Here are some tips to help you while making your plan:

  • If your store has a double coupon day you want to make sure you shop on that day.
  • Know your stores coupon policy and check often. Sometimes stores change the coupon policies.
  • Try to use as many coupons by stacking them. This means using manufacturer and store coupons together with any rebates while the items are on sale to maximize your savings.
  • Some stores place limits on items, so watch what items have these.
  • If there is a 10 for $10 promotion you do not have to buy 10 items to get the $1 price per item. Always double check this though, because there may be a restriction that makes you buy 10 items to get the $1 price.
  • Read the words on the coupon and ignore the pictures. You do not need to buy the item that is in the picture. Typically, the item in the picture is usually the most costly item covered by the coupon.
  • Shop with as few distractions as possible.
  • Bigger does not always mean better. More often than not, a trial size item will bring in the best deal.

Once you have your plan in place you are all ready to go to the store! Although, you might want to wait until next week when I talk about how to survive the checkout lane!

Kim Ross also writes at  A Little Bit of This and That ~ The Adventures of a Stay at Home Mom.

 

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May 23rd, 2011 at 5:00 am

Beginners Guide to Couponing – Organizing your Coupon

Now that you have your coupons collected you need to decide how you want to organize them. I’m going to explain a couple of different methods, but remember that you need to find what fit is right for you. It may be one of the methods I am going to explain, or a mixture of several of the methods.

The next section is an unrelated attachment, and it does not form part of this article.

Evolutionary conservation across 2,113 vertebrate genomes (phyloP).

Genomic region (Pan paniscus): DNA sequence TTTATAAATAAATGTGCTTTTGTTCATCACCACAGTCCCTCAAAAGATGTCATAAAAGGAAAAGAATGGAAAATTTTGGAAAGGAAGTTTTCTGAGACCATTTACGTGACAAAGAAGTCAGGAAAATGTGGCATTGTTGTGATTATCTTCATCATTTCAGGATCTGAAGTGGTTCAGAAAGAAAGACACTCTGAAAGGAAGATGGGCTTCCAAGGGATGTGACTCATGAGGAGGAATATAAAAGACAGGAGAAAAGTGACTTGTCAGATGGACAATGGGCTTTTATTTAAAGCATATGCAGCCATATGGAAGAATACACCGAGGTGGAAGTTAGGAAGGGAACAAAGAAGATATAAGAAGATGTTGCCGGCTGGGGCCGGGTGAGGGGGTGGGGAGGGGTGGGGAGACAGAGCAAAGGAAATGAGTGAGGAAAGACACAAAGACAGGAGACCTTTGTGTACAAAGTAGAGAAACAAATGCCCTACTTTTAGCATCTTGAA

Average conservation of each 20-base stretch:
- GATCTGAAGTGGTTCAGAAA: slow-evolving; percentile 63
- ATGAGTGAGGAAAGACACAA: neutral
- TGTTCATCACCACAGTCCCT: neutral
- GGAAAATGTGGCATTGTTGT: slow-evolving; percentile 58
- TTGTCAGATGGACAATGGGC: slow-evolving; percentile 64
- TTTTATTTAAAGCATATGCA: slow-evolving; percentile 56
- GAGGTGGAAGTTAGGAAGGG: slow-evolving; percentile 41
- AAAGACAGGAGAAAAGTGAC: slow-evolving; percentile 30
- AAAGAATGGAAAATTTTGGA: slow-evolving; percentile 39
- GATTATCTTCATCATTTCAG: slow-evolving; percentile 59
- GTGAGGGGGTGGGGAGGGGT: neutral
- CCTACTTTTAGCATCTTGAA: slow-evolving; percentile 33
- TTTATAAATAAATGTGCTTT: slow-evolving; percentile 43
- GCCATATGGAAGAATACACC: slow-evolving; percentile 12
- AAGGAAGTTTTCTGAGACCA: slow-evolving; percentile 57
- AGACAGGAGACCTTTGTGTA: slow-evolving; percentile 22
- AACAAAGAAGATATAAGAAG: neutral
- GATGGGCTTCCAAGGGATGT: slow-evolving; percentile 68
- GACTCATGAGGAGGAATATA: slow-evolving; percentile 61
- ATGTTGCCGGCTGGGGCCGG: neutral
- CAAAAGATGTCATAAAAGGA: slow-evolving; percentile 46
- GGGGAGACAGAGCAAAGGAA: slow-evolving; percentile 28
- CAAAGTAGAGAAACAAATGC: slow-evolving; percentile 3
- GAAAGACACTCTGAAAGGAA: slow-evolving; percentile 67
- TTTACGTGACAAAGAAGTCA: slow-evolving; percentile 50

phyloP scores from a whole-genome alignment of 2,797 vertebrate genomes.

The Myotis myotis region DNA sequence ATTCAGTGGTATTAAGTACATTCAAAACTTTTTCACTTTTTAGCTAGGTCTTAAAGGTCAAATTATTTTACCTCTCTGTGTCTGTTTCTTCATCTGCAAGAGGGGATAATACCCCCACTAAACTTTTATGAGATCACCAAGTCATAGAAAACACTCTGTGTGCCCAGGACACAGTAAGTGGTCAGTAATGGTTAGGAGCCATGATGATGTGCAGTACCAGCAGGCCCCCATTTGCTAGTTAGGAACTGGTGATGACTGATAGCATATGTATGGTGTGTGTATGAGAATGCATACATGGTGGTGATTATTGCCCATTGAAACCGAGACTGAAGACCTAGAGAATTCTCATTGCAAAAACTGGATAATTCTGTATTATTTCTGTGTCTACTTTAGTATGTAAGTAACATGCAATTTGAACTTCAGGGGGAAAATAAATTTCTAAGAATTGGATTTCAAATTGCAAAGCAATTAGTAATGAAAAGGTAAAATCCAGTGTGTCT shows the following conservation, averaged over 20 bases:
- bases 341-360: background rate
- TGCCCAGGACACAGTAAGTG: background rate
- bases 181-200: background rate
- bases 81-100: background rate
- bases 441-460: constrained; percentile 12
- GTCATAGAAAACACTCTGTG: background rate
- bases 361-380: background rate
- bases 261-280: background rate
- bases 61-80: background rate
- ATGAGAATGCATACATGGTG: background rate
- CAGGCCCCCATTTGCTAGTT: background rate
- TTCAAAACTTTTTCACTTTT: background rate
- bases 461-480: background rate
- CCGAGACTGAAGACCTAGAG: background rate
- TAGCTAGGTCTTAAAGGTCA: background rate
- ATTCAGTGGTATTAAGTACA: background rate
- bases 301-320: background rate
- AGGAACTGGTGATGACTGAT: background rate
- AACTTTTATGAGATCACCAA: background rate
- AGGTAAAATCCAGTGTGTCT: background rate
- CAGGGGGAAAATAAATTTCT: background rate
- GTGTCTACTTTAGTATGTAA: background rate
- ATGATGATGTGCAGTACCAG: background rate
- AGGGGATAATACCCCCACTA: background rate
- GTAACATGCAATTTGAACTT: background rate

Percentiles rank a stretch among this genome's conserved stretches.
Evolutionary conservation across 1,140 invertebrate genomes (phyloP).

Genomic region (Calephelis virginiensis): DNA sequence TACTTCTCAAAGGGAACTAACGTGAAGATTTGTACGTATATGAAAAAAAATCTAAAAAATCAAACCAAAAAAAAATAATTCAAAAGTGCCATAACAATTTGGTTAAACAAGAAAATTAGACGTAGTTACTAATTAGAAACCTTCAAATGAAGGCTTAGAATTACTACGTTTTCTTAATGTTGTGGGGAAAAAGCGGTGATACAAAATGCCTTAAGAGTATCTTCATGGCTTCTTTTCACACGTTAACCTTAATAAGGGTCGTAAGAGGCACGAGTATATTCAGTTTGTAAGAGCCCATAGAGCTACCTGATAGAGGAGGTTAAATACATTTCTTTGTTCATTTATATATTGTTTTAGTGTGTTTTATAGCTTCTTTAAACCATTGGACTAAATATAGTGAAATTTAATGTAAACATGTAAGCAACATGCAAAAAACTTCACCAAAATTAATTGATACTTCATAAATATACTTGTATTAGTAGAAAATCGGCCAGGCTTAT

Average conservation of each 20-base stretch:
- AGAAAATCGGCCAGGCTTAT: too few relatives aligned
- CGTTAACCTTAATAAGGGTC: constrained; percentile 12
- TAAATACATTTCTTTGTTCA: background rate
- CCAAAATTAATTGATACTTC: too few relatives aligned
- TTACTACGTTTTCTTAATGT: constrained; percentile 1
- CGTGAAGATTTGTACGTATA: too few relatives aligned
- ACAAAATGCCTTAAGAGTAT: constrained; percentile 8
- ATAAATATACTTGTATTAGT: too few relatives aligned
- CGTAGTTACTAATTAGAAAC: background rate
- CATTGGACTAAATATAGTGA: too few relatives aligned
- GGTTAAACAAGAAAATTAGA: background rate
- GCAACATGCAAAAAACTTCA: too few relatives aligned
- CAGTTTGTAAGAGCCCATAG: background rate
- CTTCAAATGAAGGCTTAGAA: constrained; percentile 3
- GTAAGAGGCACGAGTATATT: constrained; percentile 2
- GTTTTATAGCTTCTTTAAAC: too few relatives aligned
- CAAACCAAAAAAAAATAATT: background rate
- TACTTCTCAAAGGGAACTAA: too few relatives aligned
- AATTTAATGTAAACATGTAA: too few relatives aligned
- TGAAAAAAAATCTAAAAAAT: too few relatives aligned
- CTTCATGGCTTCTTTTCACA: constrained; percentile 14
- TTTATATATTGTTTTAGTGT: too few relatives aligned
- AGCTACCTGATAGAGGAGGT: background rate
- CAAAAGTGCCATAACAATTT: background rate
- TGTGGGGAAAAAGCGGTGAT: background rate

• Envelopes or store bought Coupon Divider. You can start by clipping coupons individually and filing them in a box filled with envelopes or a coupon binder you can pick up at the store.  Each envelope should be labeled with a category.
  • Insert Method. With this method you just file your inserts by date in a file folder or box . This doesn’t require much work on the front end but you might miss out on unadvertised deals by not having your coupons with you all the time.
  • Coupon Binder. With this method you can clip all of your coupons and file them in a 3-ring binder with baseball card, photo organizer or business card holders. This way you can carry all your coupons to the store. You may want to go with a zippered binder that will offer you a “coupon center.” The binder can be setup to hold not just coupons, but also anything you may need when shopping or just when clipping the coupons.

I use a combined method of the Insert method and Coupon Binder method. I usually get more than one insert. My first set of inserts I go through and cut out all the coupons that may be my favorites. Any remaining set of inserts go into my insert file box. I write the date on the front page with a marker. If you forget to write the date you can find it printed along the spine of the insert.

Once you figure out what method works for you then you can organize all your coupons. You can organize by expiration date, alphabetically, or by product category. The main categories I use are:

  • Baby
  • Baking
  • Beverages
  • Bread
  • Breakfast
  • Canned Goods
  • Cleaning Supplies
  • Condiments
  • Dairy/Refrigerated
  • Fresh Foods
  • Frozen Foods
  • Health and Beauty
  • Laundry
  • Medicine/First Aid
  • Misc. Groceries
  • Paper Products
  • Pets
  • Snacks

Once you decide WHICH method benefits your money saving, style, and time management style best the rest of Couponing is Easy!

Kim Ross also writes at  A Little Bit of This and That ~ The Adventures of a Stay at Home Mom.